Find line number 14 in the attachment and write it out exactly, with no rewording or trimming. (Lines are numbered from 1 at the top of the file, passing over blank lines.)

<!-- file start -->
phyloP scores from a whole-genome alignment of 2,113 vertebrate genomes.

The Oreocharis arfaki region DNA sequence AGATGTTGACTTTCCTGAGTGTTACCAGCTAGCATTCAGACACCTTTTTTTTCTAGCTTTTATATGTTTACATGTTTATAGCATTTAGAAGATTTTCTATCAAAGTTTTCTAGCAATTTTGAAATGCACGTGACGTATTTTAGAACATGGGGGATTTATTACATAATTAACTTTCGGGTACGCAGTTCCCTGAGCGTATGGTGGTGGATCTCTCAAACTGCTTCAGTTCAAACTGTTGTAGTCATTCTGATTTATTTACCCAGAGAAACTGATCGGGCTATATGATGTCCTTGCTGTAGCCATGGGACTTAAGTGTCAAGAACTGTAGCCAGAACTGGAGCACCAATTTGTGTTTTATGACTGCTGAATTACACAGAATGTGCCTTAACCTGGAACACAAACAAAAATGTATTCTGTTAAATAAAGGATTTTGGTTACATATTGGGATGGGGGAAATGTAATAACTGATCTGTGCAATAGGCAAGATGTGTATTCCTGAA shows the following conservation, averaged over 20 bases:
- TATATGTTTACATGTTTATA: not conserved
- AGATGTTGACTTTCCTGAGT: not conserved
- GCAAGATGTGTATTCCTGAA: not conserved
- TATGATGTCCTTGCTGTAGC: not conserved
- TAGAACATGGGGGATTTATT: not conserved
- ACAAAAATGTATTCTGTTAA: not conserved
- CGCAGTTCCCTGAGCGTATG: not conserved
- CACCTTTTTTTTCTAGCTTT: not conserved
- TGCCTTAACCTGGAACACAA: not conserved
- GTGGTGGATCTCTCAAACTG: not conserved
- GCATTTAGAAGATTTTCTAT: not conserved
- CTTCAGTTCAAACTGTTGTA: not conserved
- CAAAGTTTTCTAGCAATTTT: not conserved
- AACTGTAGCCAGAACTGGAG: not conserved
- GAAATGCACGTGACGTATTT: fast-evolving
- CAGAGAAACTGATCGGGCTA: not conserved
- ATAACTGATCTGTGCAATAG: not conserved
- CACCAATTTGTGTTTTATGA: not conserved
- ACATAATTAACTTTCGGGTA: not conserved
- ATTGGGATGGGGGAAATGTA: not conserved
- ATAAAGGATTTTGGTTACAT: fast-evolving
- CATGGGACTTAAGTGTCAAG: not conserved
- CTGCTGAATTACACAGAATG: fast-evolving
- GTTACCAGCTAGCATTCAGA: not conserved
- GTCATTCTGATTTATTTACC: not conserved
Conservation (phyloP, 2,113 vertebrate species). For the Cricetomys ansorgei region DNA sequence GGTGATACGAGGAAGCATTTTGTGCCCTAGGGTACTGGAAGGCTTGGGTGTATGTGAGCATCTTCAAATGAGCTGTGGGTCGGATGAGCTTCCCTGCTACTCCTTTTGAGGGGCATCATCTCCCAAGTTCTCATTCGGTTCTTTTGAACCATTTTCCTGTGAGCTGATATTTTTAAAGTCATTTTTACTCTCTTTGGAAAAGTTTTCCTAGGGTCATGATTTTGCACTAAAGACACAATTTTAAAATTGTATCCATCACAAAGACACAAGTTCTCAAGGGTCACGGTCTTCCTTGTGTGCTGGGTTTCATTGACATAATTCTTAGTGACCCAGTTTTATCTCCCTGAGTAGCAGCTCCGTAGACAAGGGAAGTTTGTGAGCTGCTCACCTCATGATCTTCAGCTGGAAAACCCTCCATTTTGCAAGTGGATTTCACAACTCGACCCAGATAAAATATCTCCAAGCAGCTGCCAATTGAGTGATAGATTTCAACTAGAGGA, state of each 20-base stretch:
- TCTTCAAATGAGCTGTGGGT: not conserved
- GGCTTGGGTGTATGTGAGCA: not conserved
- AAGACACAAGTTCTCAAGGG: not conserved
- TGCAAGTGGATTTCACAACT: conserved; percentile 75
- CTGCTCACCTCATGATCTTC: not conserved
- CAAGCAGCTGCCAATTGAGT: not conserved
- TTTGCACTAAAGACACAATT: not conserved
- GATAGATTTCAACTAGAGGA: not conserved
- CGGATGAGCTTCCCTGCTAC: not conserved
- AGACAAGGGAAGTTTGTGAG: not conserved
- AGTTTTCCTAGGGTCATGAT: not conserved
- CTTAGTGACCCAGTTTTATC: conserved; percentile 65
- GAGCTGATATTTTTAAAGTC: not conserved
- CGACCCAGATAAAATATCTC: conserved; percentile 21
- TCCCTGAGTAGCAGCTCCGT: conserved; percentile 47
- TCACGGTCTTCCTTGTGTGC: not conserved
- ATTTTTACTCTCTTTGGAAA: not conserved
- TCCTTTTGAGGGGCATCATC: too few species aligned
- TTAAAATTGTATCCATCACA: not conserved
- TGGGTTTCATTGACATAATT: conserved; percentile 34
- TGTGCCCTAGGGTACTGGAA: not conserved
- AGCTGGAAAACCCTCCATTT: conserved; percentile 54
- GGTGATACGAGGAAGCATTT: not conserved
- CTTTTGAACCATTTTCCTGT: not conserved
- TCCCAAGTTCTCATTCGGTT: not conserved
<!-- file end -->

- CTTCAGTTCAAACTGTTGTA: not conserved